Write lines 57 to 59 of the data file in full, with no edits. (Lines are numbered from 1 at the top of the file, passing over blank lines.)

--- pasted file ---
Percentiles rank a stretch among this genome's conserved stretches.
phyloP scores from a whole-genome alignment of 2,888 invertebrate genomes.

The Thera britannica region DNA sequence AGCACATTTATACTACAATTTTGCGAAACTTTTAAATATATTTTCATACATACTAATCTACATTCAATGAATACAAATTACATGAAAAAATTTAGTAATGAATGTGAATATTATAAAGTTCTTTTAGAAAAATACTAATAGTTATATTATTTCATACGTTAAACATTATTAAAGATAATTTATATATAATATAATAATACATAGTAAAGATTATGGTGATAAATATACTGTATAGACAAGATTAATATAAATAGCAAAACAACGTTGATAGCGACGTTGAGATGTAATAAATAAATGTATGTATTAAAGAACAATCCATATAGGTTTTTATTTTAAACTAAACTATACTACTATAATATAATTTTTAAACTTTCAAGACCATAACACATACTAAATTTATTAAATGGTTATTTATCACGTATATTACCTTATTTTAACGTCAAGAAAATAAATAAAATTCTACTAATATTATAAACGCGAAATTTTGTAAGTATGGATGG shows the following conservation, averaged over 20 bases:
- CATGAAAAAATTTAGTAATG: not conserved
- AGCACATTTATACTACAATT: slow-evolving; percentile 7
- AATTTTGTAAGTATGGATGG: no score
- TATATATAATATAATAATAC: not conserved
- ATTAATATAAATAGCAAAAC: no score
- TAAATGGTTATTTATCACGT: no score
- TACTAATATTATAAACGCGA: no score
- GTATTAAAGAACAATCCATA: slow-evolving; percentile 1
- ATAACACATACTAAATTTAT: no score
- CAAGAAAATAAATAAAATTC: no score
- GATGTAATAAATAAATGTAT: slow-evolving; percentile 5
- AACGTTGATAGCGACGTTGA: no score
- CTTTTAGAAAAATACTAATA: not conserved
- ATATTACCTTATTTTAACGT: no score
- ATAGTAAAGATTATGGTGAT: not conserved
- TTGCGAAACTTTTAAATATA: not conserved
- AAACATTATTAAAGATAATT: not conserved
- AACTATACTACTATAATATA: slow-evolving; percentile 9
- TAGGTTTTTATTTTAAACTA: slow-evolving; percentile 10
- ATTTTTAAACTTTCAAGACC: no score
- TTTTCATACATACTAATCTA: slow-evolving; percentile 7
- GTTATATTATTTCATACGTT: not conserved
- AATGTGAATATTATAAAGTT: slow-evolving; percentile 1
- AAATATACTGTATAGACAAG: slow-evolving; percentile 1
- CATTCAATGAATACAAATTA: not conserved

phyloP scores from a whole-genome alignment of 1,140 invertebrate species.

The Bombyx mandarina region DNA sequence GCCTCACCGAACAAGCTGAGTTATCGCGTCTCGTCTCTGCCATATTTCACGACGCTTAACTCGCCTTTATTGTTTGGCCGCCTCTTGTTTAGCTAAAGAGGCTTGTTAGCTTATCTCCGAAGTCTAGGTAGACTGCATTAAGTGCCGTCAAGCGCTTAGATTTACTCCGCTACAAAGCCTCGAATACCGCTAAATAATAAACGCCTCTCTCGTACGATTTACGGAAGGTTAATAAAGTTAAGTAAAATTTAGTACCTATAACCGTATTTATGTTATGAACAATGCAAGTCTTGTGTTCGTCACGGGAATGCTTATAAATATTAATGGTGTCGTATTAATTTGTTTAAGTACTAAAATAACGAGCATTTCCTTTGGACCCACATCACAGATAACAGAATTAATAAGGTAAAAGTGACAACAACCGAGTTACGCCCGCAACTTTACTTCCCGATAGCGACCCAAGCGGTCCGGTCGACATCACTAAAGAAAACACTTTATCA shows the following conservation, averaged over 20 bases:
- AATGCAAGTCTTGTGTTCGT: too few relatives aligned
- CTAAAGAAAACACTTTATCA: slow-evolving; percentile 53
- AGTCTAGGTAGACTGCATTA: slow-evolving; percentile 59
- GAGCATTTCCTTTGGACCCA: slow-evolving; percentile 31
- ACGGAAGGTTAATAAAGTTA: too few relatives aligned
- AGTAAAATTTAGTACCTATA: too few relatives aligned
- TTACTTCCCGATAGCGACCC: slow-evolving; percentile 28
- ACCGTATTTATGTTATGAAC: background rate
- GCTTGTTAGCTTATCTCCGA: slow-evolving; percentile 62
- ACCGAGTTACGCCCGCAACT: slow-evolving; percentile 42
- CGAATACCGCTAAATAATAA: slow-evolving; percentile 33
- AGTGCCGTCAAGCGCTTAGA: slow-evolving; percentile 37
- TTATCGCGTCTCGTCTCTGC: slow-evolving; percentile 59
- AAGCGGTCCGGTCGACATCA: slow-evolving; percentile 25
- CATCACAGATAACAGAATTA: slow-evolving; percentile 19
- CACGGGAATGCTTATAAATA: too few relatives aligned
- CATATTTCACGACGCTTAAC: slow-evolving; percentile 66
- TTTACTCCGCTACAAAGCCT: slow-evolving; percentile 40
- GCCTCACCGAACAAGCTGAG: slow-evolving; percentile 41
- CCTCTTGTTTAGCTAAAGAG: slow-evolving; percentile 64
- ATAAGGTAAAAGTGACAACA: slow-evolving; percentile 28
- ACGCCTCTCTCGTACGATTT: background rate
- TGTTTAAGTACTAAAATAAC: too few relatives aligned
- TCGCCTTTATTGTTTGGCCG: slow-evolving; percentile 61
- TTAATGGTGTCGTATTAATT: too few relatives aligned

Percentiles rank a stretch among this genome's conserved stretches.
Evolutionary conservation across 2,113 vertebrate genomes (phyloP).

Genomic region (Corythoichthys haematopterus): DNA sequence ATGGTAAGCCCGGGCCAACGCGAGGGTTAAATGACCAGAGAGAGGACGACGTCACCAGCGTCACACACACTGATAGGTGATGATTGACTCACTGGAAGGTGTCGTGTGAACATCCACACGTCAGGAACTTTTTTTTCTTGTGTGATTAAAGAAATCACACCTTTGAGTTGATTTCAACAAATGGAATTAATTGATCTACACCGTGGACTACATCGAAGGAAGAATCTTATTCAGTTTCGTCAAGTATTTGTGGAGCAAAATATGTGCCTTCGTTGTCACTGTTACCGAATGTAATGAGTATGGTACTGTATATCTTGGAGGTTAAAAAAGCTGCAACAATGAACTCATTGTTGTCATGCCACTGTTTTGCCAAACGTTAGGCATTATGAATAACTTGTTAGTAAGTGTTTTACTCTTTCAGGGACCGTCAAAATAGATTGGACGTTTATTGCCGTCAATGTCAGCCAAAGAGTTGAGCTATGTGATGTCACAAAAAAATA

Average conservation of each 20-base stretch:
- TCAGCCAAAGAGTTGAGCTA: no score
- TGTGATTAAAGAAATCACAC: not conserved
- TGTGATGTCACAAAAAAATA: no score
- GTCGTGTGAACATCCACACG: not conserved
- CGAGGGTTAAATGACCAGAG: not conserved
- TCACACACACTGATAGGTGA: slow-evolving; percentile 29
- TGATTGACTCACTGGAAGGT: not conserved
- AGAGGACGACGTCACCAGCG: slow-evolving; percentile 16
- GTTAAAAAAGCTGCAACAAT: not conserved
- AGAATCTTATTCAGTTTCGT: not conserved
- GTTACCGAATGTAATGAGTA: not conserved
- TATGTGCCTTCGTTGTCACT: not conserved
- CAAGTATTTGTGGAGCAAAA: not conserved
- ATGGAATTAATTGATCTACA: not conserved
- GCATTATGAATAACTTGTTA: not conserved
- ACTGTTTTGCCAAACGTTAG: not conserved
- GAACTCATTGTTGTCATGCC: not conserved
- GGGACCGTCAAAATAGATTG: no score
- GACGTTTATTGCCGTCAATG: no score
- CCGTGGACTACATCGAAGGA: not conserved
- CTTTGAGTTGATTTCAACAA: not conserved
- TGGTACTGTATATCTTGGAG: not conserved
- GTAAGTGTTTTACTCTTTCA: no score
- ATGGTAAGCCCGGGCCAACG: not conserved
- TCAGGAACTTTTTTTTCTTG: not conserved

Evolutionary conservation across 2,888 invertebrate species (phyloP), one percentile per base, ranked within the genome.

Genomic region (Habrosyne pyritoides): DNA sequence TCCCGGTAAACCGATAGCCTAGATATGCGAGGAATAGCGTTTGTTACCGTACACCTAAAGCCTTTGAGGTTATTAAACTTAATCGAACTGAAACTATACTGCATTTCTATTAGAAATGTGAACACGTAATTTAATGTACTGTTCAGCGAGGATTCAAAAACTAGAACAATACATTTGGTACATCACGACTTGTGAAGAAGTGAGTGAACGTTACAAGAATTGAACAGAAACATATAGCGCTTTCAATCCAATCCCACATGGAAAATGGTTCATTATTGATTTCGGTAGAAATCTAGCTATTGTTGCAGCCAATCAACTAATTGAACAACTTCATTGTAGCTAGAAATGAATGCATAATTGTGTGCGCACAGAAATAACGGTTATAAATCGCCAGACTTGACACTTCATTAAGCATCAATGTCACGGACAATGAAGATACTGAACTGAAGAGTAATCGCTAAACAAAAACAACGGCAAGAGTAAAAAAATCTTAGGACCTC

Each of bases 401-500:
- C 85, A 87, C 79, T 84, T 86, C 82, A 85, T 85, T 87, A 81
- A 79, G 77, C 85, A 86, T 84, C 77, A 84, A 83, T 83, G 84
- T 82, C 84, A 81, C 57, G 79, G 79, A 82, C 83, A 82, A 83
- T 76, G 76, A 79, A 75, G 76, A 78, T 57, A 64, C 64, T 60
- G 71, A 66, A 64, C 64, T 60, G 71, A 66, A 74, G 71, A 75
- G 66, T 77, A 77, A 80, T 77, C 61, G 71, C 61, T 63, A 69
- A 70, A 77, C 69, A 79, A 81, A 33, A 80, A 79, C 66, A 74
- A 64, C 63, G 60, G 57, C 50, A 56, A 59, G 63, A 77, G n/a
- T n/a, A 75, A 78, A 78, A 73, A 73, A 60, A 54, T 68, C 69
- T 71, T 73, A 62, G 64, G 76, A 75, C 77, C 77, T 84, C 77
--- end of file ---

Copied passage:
Evolutionary conservation across 2,113 vertebrate genomes (phyloP).

Genomic region (Corythoichthys haematopterus): DNA sequence ATGGTAAGCCCGGGCCAACGCGAGGGTTAAATGACCAGAGAGAGGACGACGTCACCAGCGTCACACACACTGATAGGTGATGATTGACTCACTGGAAGGTGTCGTGTGAACATCCACACGTCAGGAACTTTTTTTTCTTGTGTGATTAAAGAAATCACACCTTTGAGTTGATTTCAACAAATGGAATTAATTGATCTACACCGTGGACTACATCGAAGGAAGAATCTTATTCAGTTTCGTCAAGTATTTGTGGAGCAAAATATGTGCCTTCGTTGTCACTGTTACCGAATGTAATGAGTATGGTACTGTATATCTTGGAGGTTAAAAAAGCTGCAACAATGAACTCATTGTTGTCATGCCACTGTTTTGCCAAACGTTAGGCATTATGAATAACTTGTTAGTAAGTGTTTTACTCTTTCAGGGACCGTCAAAATAGATTGGACGTTTATTGCCGTCAATGTCAGCCAAAGAGTTGAGCTATGTGATGTCACAAAAAAATA

Average conservation of each 20-base stretch: